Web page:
"Why, yes, in some ways," returned Hal thoughtfully. "Yes, of course I'm glad not to have him sarsing the girls and pestering me. Still, I'm sort of sorry for him."


Hal nodded.

"But I thought you——"

"I know! I know! I'm not saying he wasn't an awful old screw. But somehow I don't believe he meant to be so flinty-hearted. You see, he came and talked to me to-day—talked like a regular human being. You could have knocked me over. It seems—a funny thing—that kid I picked up out of the street the other day was his."

"Corcoran's kid!"

"Yep! Can you beat it? Of course I hadn't a notion who the little tike belonged to; but even if I had I should have done the same thing. You wouldn't let a kid like that be run over no matter who his father was."

"But—but—Corcoran!" gasped Carl. "How did he know it was you who rescued his baby?"

"Somebody told him. He said it cut him up terribly because of the way he'd treated Louise."

"Served him right."

"Maybe! But he was cut up, poor old cuss! You'd have been sorry for him yourself, if you'd heard him. He isn't all brute by any means. Why, when he spoke about his little boy——"

"But Louise!"

"I know. It was a low-down trick and he said so himself. But he declared it was an ill wind that blew nobody good, and he hinted that maybe in consequence of the trouble she would be better off than if it hadn't happened."

Carl bit his tongue to keep it silent. How he longed to impart to his chum the good tidings that would greet him when he reached home! But he must not spoil Louise's pleasure by telling the story of her good luck for her.

"Oh, somehow things do seem to come round right if you wait long enough," mumbled he.

"So mother says," echoed Hal moodily. "But you get almighty sick of waiting sometimes. Even knowing you were right doesn't put pennies in your pocket." He laughed with a touch of bitterness.

Again Carl was tempted to break the silence and reveal the wonderful secret, and again he clamped his lips together.

Hal would hear the tidings soon enough now and his spirits would soar the higher because of the depths to which they had descended. It was always so. This broad range of mood was one of his chief charms.

Ah, how well he knew his friend and how accurately did he forecast what would happen!

It was not five minutes after the two parted at the corner before Hal Harling came leaping up the McGregors' stairway and gave a loud knock at their door.

"Oh, you old tight-jaw!" announced he, when on entering, he beheld Carl grinning at him from across the room. "You might have put me out of my misery."

The boy laughed.

"It wasn't my secret! I'd have been a cur to butt in on Louise's fun."

"So you would!"

Quietly Mrs. McGregor glanced up from the sea of delicate blue gauze foaming about her.

"A ready tongue is a gift of silver, but a silent one is a treasure of pure gold," observed she quaintly.




With the Harlings safely out of their difficulties Christmas, as Carl jestingly observed, was free to approach and approach it did with a speed incredible of belief. A big blizzard a week before it, which transformed the suburban districts into a wonderland of beauty, merely worked havoc however in Baileyville, causing muddy streets and slippery pavements, and wrecking the skating in the park.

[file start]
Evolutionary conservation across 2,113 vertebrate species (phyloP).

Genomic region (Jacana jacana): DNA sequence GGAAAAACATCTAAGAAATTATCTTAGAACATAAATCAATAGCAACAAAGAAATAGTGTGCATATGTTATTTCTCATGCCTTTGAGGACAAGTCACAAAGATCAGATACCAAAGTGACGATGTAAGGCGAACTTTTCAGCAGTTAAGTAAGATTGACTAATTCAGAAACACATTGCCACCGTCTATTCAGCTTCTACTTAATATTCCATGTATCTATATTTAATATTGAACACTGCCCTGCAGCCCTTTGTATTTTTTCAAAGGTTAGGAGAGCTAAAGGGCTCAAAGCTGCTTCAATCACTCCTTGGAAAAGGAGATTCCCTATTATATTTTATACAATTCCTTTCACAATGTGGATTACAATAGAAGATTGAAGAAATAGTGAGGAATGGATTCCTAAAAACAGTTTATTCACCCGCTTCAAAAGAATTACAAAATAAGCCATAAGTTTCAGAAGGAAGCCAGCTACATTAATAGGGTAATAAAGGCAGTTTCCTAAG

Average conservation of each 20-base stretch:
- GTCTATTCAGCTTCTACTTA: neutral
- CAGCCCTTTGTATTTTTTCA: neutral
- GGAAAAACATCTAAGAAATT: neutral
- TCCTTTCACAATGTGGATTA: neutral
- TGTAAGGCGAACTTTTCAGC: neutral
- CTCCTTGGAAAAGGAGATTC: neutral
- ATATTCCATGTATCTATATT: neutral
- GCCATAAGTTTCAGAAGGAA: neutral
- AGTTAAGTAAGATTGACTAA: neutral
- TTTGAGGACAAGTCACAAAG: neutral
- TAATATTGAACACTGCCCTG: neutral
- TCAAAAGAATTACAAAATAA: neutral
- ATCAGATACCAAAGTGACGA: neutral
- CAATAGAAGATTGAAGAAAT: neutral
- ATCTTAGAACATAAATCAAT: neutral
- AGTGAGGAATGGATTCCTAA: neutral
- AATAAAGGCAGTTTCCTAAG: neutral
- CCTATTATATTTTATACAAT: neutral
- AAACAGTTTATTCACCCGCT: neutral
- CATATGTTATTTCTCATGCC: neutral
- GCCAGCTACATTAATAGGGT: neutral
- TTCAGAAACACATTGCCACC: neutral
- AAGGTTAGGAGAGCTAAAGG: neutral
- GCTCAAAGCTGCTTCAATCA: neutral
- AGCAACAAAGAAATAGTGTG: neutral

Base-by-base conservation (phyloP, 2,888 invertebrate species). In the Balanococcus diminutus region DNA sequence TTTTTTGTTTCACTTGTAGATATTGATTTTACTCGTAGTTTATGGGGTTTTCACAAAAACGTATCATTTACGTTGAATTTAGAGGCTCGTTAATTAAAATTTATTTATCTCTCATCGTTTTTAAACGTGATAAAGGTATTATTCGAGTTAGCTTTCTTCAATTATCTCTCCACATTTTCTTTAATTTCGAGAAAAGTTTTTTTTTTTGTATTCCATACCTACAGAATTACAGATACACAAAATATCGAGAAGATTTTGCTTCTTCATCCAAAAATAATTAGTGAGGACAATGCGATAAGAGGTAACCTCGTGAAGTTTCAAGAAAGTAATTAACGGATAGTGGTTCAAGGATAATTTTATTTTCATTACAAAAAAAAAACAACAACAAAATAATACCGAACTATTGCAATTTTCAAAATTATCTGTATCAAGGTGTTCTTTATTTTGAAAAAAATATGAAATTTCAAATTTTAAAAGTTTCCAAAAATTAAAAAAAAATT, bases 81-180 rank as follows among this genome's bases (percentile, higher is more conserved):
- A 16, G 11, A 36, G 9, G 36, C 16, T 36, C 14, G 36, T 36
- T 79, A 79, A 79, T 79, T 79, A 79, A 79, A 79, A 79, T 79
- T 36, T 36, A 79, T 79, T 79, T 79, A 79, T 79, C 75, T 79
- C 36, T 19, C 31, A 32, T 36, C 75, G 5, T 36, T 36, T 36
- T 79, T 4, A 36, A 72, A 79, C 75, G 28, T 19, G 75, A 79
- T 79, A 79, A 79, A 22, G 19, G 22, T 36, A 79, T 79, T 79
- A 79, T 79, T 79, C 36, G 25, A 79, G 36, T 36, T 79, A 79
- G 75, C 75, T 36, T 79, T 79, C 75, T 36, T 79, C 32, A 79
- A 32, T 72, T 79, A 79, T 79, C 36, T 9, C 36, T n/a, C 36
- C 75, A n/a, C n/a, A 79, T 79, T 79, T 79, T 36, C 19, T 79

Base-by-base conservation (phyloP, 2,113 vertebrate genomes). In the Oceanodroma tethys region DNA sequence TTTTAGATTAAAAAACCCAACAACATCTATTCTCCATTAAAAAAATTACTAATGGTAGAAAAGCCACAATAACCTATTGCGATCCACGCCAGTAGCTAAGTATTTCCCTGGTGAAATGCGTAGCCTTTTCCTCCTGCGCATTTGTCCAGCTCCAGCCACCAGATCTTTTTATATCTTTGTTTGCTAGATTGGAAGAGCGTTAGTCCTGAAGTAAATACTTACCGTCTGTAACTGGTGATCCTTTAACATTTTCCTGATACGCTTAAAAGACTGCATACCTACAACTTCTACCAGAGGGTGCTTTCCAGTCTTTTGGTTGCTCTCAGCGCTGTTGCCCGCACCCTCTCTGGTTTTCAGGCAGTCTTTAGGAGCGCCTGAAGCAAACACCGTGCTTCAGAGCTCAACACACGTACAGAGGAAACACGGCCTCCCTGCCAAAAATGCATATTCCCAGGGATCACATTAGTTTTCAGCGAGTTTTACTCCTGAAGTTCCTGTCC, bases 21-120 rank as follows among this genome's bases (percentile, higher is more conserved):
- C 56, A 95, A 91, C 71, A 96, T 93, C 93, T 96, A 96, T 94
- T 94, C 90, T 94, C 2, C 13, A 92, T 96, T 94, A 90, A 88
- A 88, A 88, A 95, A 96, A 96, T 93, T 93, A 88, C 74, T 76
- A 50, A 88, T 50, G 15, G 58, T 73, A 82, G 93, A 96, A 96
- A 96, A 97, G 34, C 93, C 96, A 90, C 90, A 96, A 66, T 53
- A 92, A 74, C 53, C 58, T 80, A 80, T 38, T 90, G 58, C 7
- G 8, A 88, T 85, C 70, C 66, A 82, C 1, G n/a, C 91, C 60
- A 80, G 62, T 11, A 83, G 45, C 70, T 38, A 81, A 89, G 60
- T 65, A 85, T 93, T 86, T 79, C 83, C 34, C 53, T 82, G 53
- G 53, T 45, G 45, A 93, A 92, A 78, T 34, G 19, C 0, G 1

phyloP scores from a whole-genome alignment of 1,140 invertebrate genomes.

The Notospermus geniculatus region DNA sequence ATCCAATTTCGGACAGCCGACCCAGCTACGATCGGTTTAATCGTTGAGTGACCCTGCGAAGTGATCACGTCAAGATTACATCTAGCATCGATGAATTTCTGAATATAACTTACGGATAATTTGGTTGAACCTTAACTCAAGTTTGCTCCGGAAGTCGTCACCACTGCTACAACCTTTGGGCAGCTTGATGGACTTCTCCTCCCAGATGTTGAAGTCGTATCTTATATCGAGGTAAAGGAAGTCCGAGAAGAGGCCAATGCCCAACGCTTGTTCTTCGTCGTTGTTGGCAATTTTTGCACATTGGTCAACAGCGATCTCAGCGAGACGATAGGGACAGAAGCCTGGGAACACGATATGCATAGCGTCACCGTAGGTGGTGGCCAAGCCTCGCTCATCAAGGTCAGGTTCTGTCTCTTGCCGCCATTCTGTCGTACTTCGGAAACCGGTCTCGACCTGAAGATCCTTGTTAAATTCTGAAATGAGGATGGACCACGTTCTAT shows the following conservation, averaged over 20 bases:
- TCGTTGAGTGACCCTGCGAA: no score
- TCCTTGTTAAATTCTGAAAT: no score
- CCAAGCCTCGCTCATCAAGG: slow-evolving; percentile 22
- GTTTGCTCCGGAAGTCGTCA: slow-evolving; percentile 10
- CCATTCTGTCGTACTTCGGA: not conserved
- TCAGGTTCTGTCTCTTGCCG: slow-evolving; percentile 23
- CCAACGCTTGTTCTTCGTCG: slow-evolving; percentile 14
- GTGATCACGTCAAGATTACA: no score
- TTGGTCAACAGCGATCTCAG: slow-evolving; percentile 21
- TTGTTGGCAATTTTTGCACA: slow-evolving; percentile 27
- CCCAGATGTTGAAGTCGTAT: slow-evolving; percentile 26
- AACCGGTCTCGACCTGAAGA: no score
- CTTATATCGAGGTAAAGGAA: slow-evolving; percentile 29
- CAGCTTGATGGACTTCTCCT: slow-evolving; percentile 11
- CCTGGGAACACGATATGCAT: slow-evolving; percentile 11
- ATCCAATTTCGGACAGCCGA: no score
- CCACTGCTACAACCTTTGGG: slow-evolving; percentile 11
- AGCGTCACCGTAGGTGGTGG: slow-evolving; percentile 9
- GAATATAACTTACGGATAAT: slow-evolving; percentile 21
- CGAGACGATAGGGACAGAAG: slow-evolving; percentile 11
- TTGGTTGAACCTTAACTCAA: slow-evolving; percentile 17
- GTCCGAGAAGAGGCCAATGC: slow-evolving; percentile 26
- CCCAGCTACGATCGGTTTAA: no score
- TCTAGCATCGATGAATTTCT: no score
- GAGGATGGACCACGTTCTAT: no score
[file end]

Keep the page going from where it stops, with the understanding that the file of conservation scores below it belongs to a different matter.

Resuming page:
"Snow doesn't seem to be made for cities," remarked Mrs. McGregor in reply to Carl's lamentations. "It is an old-fashioned institution that belongs to the past. Here in town there is neither a place for it nor does it do an atom of good to anybody unless it is the unemployed who hail the work it brings."

"I hate the snow," wailed Timmie. "It isn't snow, anyway; it's just slush."

"Ah, laddie, you should see one of the snowstorms of the old country!" protested his Scotch mother reminiscently. "Then you would not say you hated the snow. It turned everything it touched white as a Tartary lamb."

"What's a Tartary lamb, Mother?" inquired Tim with interest.

"A Tartary lamb? Ask your big brother; he goes to school."

"I never heard of a Tartary lamb, Ma," flushed Carl.

"Mary had a little lamb," began Nell, who had caught the phrase.

"So she did, darling," laughed her mother as she picked up the child and kissed her, "and its fleece was white as snow, too, for the song says so; but it wasn't a Tartary lamb, dearie. It was just a common one."

"What is a Tartary lamb, anyway, Ma?" Mary demanded.

Mrs. McGregor paused to put a length of silk into her needle.

"Long ago," began she, "before there were ships and trains, to say nothing of automobiles and aeroplanes people had to stay at home in the places where they happened to be born. Of course they could go by coach or on horseback to a near-by city, but they could not go far; nor indeed did they think of going because they did not know there was anywhere to go. Nobody did any traveling in those days and as a result there were no maps or travel books to set you thinking you must pack up your traps to-morrow and start for some place you never had seen. But by and by the compass was invented, larger and better ships came to be built, and men got the idea the world was round instead of flat (as they had at one time supposed), a discovery that comforted vastly the timid souls who had always been afraid of falling off the edge of it. Therefore, when it was at last proved that should you sail far, far away your ship, instead of dropping off into space, would circle the great ball we live on and come home again, some of those who were brave, adventurous, and had money enough set out on voyages to see what there was to be seen in other lands than those they had been brought up in. Frenchmen thought it would be a grand thing to discover new countries for France; Englishmen wanted new territory for England. So it was all over the world. Thus this one and that one began to travel."